Wednesday, February 11, 2015

Driving . . . Faster

I heard a rumor that Montana might raise it's rural speed limit to 85 mph. My first thought: How can I find an excuse to drive in Montana? I might not even do my usual 5 mph over the speed limit. Although 90 mph on some of those long, lonely stretches of highway in Montana might not be so bad. Come to think of it, back when Montana didn't have a speed limit, I was doing over 100 mph on some of those roads.

Utah and Idaho (at least) have raised some interstate speed limits to 80 mph. Unfortunately, they did that since I was last in Idaho.

I've often thought the speed limit on I-90 between Ellensburg and Sprague here in Washington State should be 80 mph (it's now 70).

But (except maybe in Montana) speed limits are not set for convenience and safety, but to maximize revenue. Michigan did a study and found that raising speed limits from 55 to 70 increased safety. Why? Because with a 55 mph speed limit, the speed differences between cars was as much as 20 mph (some were going 55 or slower, some were going 75 or faster). Raising the speed limit to 70 meant fewer cars were going slow so the speed difference between cars (a large factor in automobile crashes) decreased. And the average speed on the road with the 55 mph speed limit was 74 mph. With a 70 mph speed limit, it was 72.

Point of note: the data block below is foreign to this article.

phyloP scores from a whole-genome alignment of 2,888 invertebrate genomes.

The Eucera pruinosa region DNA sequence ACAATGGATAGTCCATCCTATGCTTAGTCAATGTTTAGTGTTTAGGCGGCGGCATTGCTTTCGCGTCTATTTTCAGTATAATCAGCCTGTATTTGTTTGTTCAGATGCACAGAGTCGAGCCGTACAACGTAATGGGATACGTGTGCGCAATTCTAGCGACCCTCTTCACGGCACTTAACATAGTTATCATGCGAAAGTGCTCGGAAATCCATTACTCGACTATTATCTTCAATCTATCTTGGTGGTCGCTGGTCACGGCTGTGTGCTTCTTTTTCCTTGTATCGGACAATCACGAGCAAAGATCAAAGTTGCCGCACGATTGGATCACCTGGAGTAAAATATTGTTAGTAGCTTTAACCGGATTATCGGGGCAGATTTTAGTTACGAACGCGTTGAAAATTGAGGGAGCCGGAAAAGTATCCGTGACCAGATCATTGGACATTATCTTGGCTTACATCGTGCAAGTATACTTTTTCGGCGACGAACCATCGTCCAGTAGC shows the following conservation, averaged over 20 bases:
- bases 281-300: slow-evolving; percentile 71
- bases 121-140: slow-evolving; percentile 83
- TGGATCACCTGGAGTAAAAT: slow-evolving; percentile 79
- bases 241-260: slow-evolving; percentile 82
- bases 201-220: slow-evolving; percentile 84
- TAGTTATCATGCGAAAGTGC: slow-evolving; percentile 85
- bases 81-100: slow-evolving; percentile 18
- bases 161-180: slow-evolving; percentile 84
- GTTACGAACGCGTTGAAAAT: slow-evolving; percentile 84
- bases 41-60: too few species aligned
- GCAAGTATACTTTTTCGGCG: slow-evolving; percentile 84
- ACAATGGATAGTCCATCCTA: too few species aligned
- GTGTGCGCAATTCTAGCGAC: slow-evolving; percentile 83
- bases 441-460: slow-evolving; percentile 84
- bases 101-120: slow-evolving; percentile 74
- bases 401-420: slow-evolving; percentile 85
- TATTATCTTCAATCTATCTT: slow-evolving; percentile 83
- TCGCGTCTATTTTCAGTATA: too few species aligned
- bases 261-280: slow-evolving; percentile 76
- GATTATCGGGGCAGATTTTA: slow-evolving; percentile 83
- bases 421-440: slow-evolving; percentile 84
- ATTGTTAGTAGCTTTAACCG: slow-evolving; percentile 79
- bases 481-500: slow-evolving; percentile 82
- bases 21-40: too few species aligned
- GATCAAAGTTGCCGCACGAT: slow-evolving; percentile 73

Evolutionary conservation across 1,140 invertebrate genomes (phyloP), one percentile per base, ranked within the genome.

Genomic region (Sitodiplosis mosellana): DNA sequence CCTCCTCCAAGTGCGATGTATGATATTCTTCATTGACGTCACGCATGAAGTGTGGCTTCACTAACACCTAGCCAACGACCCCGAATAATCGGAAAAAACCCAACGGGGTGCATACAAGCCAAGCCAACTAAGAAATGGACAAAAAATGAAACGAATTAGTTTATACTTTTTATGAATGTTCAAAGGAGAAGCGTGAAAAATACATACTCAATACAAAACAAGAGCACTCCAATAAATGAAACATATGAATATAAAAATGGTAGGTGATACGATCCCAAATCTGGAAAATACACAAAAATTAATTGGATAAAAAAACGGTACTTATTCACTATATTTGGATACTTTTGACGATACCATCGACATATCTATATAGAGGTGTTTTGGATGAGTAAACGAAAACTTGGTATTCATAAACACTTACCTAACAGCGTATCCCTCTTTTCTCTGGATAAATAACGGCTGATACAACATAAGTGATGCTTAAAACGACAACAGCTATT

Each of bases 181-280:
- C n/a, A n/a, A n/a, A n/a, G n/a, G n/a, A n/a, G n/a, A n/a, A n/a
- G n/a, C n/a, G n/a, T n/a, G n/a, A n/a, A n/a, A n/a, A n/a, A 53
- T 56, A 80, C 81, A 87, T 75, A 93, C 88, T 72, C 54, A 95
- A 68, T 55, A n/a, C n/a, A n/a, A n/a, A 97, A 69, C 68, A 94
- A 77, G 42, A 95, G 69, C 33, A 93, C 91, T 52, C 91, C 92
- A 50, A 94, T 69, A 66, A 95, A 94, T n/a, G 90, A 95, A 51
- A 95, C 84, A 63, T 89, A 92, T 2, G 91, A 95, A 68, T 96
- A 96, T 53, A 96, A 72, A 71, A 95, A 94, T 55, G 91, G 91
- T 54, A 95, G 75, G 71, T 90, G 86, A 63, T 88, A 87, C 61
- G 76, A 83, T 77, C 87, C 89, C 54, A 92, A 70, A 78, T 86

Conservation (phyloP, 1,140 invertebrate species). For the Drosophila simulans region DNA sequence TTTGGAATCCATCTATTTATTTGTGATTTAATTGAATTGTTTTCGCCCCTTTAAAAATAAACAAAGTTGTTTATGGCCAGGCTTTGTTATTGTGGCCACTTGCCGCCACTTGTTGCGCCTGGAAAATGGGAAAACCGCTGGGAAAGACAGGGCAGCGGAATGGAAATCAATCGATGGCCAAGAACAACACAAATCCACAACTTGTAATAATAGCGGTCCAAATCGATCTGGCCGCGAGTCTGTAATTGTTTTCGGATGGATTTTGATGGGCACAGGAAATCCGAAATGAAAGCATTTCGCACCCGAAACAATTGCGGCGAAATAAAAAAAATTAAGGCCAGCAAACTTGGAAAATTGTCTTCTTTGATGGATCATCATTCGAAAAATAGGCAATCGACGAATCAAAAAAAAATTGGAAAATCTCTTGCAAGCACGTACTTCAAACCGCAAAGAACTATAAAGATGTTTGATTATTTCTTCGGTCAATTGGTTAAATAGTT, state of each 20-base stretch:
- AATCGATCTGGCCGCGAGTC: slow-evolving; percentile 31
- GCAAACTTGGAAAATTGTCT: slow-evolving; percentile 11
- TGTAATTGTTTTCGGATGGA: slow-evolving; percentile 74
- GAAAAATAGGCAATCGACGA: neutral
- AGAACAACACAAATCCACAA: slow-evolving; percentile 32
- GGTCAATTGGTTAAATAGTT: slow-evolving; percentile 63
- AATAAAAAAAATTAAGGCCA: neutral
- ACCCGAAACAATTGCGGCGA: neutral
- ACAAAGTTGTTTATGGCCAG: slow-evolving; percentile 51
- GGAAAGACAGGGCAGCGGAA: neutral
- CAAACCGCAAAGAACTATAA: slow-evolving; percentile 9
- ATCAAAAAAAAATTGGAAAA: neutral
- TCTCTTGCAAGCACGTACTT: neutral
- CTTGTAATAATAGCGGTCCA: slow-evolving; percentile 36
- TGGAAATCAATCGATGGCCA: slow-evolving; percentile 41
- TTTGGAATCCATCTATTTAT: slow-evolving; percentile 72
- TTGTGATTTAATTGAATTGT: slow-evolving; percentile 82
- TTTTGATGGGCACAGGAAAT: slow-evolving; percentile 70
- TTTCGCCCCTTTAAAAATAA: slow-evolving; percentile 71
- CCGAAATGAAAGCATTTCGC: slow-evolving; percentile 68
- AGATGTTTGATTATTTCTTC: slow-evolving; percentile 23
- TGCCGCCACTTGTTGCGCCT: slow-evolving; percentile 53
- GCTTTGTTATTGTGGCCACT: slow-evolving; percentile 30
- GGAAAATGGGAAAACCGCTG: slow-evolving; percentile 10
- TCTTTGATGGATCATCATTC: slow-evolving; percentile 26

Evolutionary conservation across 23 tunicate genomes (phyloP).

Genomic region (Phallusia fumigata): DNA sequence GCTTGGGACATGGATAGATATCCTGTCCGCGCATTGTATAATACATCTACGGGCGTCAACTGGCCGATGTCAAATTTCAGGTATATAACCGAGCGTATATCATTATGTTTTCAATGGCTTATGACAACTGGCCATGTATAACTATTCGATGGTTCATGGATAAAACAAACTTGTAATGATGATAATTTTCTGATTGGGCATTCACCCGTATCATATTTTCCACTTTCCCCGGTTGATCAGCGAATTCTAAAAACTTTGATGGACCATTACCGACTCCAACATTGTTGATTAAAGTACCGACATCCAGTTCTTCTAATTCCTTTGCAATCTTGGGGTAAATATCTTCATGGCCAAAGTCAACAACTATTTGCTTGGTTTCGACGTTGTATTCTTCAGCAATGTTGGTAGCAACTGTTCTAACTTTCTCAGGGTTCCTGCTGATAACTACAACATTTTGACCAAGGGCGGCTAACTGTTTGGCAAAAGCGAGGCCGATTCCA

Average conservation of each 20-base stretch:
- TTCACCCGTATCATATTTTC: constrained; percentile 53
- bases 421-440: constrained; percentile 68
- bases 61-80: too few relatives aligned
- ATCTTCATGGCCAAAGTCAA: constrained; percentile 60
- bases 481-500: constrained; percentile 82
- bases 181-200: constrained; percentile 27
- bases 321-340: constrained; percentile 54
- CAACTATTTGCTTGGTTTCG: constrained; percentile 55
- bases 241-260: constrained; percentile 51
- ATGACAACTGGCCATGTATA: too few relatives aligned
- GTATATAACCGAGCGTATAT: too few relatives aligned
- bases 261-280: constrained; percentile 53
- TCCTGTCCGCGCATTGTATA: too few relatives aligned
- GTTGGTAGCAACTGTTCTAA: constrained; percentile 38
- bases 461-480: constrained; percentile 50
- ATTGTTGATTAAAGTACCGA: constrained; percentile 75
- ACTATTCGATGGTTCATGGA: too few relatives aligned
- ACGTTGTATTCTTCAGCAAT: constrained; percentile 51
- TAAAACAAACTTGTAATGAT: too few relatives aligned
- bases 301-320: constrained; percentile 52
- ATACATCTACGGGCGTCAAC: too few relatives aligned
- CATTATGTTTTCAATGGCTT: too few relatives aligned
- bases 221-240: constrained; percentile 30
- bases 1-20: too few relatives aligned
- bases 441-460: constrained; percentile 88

A study also found that it's safer to drive faster than traffic then slower than traffic. You're more likely to be in an accident at 10 mph under the speed limit that at 10 mph over the speed limit. But who gets tickets?

Now, admittedly, I like to drive fast. But I try to drive fast responsibly. I used to drive on a racetrack but the costs got to be too much. Not so much the fees, but the replacement costs of tires and brakes which you wear out very fast on a racetrack. So if I do drive fast I pick empty roads. Luckily, where I live, there's a few of those. Unfortunately, they tend to be straight and taking curves fast is so much more fun.

And now maybe I'll have to find an excuse to go to Montana. There's this curvy part of I-90 between the Idaho border and Missoula . . .

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